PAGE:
United States
                  Environmental Protection
Site Assessment and Remedy Decisions Branch
                    Washington, DC 20460

The National Priorities List (NPL) is a list of national priorities among the known or threatened releases of hazardous
substances throughout the United States. The list serves as an information and management too! for the Superfund
cleanup process as required under the Comprehensive Environmental Response, Compensation, and Liability Act
(CERCLA).The NPL is intended primarily to guide EPA in determining which sites warrant further investigation to
assess the nature and extent of public health and environmental risks associated with a release of hazardous substances.

There are three ways a site is eligible for the NPL;

       1.  Scores at least 28.50:
          A site may be included on the NPL if it scores sufficiently high on the Hazard Ranking System (HRS),
          which EPA published as Appendix  A of the National Contingency Plan. The HRS is a mathematical
          formula that serves as a screening device to evaluate a site's relative threat to human health or the
          environment. As a matter of Agency policy, those sites that score 28,50 or greater on the HRS are eligible
          for inclusion on the NPL. This is the most common way a site becomes eligible for the NPL.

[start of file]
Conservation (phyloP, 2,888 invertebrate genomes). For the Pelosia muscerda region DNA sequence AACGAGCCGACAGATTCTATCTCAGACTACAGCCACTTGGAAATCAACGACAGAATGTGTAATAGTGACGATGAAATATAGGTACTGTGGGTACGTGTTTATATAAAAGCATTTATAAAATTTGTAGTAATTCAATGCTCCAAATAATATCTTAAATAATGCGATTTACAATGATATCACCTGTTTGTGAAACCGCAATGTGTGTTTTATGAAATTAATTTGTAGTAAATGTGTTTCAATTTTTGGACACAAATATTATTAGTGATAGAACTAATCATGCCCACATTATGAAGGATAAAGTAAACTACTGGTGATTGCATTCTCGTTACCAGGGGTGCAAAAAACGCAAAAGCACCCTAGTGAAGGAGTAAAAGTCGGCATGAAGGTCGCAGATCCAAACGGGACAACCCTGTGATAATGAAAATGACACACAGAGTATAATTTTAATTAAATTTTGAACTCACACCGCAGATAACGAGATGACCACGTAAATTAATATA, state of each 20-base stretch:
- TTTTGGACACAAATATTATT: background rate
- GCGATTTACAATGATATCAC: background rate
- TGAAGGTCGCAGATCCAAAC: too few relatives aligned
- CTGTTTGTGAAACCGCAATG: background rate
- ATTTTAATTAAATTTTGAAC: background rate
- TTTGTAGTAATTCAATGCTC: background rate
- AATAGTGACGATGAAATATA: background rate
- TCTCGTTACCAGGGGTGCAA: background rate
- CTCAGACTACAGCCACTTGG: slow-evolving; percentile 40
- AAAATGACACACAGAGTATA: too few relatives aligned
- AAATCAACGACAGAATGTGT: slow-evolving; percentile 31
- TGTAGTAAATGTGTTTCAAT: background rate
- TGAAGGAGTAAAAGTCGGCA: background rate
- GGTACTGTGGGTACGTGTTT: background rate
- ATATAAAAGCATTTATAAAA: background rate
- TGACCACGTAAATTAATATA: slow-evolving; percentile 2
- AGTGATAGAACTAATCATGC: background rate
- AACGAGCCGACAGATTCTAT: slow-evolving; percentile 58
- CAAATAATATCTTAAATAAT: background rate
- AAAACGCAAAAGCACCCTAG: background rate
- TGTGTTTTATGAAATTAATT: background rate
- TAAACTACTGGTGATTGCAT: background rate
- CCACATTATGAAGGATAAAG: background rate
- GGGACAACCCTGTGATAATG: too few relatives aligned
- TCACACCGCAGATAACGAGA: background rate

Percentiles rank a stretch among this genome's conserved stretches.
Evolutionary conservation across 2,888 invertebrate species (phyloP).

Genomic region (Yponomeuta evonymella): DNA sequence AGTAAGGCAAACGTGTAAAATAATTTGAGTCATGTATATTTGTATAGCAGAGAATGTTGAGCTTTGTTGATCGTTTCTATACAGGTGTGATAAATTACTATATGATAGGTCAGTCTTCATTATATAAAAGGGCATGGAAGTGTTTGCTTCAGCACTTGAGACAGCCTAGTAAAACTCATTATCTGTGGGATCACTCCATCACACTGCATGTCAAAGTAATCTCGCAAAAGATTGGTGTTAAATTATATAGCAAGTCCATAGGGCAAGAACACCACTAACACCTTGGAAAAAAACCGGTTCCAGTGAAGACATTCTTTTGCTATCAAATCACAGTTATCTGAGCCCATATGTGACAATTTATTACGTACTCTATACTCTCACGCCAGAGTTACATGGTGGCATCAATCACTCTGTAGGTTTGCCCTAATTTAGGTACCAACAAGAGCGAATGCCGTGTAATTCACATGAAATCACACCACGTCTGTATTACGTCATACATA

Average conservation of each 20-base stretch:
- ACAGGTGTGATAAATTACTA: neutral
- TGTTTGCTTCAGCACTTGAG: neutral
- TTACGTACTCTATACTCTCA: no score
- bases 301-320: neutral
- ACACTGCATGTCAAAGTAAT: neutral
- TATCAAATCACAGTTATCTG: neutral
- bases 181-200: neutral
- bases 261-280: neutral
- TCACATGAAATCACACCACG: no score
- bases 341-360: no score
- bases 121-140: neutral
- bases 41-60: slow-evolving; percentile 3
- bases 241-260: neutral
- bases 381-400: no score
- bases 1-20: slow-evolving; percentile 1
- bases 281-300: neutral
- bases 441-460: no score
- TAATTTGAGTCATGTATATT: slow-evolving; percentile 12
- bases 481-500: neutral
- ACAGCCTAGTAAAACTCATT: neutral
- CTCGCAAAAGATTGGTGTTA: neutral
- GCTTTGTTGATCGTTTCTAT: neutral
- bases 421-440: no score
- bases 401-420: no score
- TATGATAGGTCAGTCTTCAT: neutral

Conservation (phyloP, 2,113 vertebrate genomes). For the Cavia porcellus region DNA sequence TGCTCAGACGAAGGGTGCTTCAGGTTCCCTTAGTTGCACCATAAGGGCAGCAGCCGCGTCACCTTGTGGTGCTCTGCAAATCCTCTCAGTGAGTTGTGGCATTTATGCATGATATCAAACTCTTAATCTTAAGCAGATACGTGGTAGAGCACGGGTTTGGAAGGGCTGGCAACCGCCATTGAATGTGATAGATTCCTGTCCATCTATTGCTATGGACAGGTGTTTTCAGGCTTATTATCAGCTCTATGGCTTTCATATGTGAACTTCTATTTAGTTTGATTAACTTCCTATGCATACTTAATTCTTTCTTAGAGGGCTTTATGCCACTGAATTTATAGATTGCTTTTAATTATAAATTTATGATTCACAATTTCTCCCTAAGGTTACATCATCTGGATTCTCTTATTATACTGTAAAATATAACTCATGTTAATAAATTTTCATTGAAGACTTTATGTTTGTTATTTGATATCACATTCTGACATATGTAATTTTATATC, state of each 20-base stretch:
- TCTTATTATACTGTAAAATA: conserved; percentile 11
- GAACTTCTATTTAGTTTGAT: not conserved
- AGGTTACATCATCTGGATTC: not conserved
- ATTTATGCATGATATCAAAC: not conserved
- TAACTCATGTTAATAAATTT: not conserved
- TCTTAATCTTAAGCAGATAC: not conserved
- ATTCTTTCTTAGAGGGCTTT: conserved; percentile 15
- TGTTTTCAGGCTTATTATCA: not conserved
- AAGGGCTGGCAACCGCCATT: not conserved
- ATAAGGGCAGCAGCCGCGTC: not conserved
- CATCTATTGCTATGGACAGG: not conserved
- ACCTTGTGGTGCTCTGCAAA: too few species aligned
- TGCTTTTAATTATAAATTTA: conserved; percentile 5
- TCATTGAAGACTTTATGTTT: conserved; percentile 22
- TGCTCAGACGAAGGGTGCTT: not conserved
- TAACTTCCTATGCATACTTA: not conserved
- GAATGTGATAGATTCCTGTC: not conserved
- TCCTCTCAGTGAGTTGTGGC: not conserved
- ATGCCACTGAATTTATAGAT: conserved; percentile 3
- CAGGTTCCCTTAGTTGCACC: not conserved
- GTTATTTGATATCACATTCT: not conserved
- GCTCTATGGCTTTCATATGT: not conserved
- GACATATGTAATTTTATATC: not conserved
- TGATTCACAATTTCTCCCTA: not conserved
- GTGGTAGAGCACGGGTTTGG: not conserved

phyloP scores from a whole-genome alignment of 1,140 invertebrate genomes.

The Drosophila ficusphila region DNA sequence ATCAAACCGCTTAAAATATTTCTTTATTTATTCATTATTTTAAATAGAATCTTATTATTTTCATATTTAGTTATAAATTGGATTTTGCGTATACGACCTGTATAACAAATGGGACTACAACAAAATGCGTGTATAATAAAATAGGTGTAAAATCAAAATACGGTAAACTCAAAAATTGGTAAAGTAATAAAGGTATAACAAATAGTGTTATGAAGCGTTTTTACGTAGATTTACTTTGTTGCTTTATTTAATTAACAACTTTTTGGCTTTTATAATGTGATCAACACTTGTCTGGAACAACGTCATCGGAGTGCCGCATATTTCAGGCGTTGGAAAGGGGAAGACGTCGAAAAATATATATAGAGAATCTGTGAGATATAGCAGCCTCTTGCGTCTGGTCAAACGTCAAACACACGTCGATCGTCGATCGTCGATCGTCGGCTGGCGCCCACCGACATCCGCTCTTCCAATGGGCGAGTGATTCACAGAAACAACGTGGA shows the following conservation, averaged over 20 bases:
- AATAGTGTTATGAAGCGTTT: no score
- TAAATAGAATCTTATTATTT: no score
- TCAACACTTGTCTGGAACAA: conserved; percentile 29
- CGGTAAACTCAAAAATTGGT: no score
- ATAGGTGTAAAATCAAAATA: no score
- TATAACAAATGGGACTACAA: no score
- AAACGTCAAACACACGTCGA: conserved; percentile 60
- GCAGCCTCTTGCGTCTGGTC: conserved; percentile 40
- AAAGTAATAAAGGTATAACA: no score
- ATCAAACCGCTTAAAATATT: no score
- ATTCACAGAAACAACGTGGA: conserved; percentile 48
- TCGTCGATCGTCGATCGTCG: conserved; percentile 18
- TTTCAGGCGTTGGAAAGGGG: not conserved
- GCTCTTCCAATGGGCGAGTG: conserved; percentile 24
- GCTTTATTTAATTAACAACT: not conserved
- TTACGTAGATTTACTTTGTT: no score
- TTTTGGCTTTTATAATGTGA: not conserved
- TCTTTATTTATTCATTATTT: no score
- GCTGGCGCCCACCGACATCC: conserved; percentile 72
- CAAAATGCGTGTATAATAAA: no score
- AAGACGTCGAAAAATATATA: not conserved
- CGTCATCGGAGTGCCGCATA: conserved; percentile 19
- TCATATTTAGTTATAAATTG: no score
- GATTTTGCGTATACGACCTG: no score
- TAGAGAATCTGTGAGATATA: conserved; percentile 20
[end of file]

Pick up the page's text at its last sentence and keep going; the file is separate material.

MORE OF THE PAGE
2,  State Pick;
          Each stale and territory may designate one top-priority site regardless of score.

       3.  ATSDR        Advisory:
          Certain other sites may be listed regardless of their HRS score, if all of the following conditions are met:

             a.  The Agency for Toxic Substances and Disease Registry (ATSDR) of the U.S. Department of Health
                 and Human Services has issued a health advisory that recommends removing people from the site;
             b.  EPA determines that the release poses a significant threat to public health; and
             c.  EPA anticipates it will  be more cost-effective  to use its remedial authority than to use its emergency
                 removal authority to respond to the site.

Sites are first proposed to the NPL in the Federal Register. EPA  then accepts public comments for 60 days about
listing the sites, responds to the comments, and places those sites on the NPL that continue to meet the requirements
for listing. To submit comments, visit www.reguiaiions.gov.

Placing a site on the NPL does not assign liability 10 any party or to the owner of any specific property: nor does it
mean that any remedial or removal action will  necessarily be taken.
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